Editorial: The latest and greatest thing you
have to do for your own good
ONE THING about the
government: You can always count on it to come up with plenty
of new things for people to be required to do. Some of these
rules are actually good ideas and go to government’s most
basic purposes, such as making the streets safe and protecting
And then there’s the 1.28-gallon toilet.
Not too long ago, faced with an intractable water shortage
that threatened the health and safety of the people of the
Monterey Peninsula, the local water district went deep into
its well of wisdom and started requiring people to get rid of
the four- or five-gallon-per-flush toilets that had been
around since the toilet was invented, and replace them with
new, eco-friendly 1.6-gallon per flush models. Over the years,
tens of thousands of local homeowners and businesses have
complied at great expense. The new toilets work poorly, make a
lot of noise and constantly have to be double-flushed and
cleaned, but, hey, we’ve gotten used to them. The water
shortage is an emergency, right? So who’s going to complain
about spending a few hundred bucks and going to quite a bit of
inconvenience when there’s an emergency to be alleviated?
Truly, we’ve all been indoctrinated with the idea that never
hosing off a sidewalk, installing low-flow showerheads,
faucets and toilets, planting drought-tolerant landscapes, and
instituting a host of other water-saving measures are
practically moral obligations, and requiring universal
compliance with such precepts is one of the essential
achievements of modern law and environmental
conscientiousness. Hooray for the 1.6-gallon toilet.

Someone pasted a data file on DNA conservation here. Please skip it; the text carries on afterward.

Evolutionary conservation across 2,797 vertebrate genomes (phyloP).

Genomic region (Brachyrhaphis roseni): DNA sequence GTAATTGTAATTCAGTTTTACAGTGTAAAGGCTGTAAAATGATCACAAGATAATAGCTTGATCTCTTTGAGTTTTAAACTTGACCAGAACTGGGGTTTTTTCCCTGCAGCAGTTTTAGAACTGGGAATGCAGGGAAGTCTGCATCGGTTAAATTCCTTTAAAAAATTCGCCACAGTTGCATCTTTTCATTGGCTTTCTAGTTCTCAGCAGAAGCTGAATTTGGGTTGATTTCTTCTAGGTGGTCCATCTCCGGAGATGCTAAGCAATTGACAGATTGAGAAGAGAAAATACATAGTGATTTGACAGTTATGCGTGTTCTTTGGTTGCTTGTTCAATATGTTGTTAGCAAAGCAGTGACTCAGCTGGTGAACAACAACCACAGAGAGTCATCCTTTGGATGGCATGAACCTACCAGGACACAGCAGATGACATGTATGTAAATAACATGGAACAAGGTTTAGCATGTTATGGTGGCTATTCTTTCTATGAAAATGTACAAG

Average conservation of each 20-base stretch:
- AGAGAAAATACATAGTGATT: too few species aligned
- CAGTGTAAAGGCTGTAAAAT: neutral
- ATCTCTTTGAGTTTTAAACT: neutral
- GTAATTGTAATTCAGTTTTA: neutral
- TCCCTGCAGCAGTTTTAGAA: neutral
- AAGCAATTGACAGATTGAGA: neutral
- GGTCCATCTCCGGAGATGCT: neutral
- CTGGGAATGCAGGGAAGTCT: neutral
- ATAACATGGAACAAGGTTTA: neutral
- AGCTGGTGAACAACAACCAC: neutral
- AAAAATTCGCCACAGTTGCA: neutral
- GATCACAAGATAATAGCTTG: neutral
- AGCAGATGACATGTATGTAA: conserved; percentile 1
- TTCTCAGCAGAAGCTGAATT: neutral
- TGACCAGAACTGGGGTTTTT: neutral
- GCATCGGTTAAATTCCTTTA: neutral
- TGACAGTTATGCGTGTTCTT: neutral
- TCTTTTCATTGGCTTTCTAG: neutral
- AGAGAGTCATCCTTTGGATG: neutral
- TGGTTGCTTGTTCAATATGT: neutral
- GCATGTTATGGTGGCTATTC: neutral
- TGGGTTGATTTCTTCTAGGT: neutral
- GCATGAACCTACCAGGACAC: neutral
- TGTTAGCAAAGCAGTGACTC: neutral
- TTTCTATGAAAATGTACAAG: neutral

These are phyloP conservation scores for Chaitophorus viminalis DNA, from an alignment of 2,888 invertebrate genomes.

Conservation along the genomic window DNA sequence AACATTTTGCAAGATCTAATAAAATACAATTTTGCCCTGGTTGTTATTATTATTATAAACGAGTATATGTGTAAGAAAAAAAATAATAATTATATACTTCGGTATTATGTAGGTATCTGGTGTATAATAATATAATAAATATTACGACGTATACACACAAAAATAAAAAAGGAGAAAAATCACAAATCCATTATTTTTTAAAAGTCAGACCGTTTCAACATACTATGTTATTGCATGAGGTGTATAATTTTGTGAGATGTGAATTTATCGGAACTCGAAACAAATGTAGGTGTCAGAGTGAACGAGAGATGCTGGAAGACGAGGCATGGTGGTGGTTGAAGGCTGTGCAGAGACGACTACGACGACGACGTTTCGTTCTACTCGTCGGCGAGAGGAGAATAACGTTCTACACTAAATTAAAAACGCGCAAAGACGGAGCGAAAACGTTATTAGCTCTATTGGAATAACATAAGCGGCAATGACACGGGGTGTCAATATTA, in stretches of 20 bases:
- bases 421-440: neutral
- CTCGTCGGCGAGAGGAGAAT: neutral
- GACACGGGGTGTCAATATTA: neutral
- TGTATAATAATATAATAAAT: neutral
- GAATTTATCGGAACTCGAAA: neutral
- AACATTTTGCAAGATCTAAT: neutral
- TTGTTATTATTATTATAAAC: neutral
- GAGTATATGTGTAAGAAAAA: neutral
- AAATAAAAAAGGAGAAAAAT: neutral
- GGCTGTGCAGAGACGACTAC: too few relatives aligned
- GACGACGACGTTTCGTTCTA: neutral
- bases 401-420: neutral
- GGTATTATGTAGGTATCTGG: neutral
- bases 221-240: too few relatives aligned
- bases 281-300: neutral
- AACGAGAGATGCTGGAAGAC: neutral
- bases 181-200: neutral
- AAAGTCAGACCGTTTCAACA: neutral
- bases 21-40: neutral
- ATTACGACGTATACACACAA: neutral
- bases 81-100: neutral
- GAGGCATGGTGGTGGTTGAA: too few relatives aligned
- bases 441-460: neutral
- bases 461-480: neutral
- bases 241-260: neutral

Unfortunately, as with most environmental issues, yesterday’s
triumph of green thinking and technology is today’s wasteful
capitulation to consumerism and capitalistic excess.
Thus, just as suddenly as pretty much everybody got through installing and learning to live with the 1.6-gallon toilet, voilà!, it’s no longer good enough. You must switch to the latest and greatest 1.28-gallon model.
Of course, you’re being offered a “rebate” to make the
switch. But the rebate is with your money. BFD, as they say on
When programs such as this come along, you have to wonder if
the toilet-manufacturing lobby is behind the change. Remember
when GFI outlets became required for every outlet in new homes
and remodels? You can be sure the people who make those
expensive outlets were the proponents of the rule. And when
carbon-monoxide detectors were suddenly required in every
single-family home, the smart money would have invested a year
or two ago in the companies that manufacture those detectors
and the retailers that sell them. Radon detectors aren’t
required in every living room yet? Somewhere, somebody is
working on the campaign to convince Congress and state
legislatures that people all over this great nation are dying
horrible deaths that would be prevented ... if only every
family were required to spend $100.
And somewhere else, the half-gallon-per-flush toilet is being
developed, and after that the waterless model. (Oh, wait. They
already have that. It’s called an outhouse.)
Keep working, folks, because you’re going to need a lot of money to buy things you don’t yet realize you can’t be allowed to live without.